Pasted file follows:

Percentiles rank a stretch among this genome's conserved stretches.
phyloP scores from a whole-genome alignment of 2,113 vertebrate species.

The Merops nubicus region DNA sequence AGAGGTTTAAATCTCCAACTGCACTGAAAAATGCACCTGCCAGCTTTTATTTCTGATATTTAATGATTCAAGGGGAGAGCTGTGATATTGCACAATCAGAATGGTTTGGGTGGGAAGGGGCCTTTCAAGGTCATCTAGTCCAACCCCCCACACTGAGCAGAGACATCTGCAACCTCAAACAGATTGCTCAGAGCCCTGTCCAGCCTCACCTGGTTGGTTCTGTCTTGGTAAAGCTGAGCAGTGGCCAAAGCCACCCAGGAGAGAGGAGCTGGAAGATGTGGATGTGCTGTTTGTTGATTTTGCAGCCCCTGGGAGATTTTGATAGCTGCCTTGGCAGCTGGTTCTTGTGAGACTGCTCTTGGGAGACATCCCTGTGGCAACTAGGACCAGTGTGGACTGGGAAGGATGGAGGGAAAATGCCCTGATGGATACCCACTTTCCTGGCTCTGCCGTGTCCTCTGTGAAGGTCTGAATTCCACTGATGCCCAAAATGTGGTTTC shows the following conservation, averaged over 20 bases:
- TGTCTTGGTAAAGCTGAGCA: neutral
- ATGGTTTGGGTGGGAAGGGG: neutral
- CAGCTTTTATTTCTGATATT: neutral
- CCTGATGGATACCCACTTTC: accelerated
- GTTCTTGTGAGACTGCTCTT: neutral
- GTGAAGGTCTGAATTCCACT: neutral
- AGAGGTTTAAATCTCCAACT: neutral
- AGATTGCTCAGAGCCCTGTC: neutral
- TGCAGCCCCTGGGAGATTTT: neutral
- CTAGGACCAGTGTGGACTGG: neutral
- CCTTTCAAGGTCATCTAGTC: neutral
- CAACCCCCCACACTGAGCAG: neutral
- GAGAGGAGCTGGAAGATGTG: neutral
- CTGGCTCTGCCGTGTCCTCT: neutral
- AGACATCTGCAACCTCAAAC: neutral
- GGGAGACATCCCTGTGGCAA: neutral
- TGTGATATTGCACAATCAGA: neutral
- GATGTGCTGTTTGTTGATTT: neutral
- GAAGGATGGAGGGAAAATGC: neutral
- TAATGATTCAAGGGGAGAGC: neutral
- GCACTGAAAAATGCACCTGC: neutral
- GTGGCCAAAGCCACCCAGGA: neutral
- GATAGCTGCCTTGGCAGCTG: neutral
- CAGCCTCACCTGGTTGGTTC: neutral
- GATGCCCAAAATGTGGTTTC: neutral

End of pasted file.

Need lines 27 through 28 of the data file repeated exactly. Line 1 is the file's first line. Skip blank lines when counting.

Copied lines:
- CAGCCTCACCTGGTTGGTTC: neutral
- GATGCCCAAAATGTGGTTTC: neutral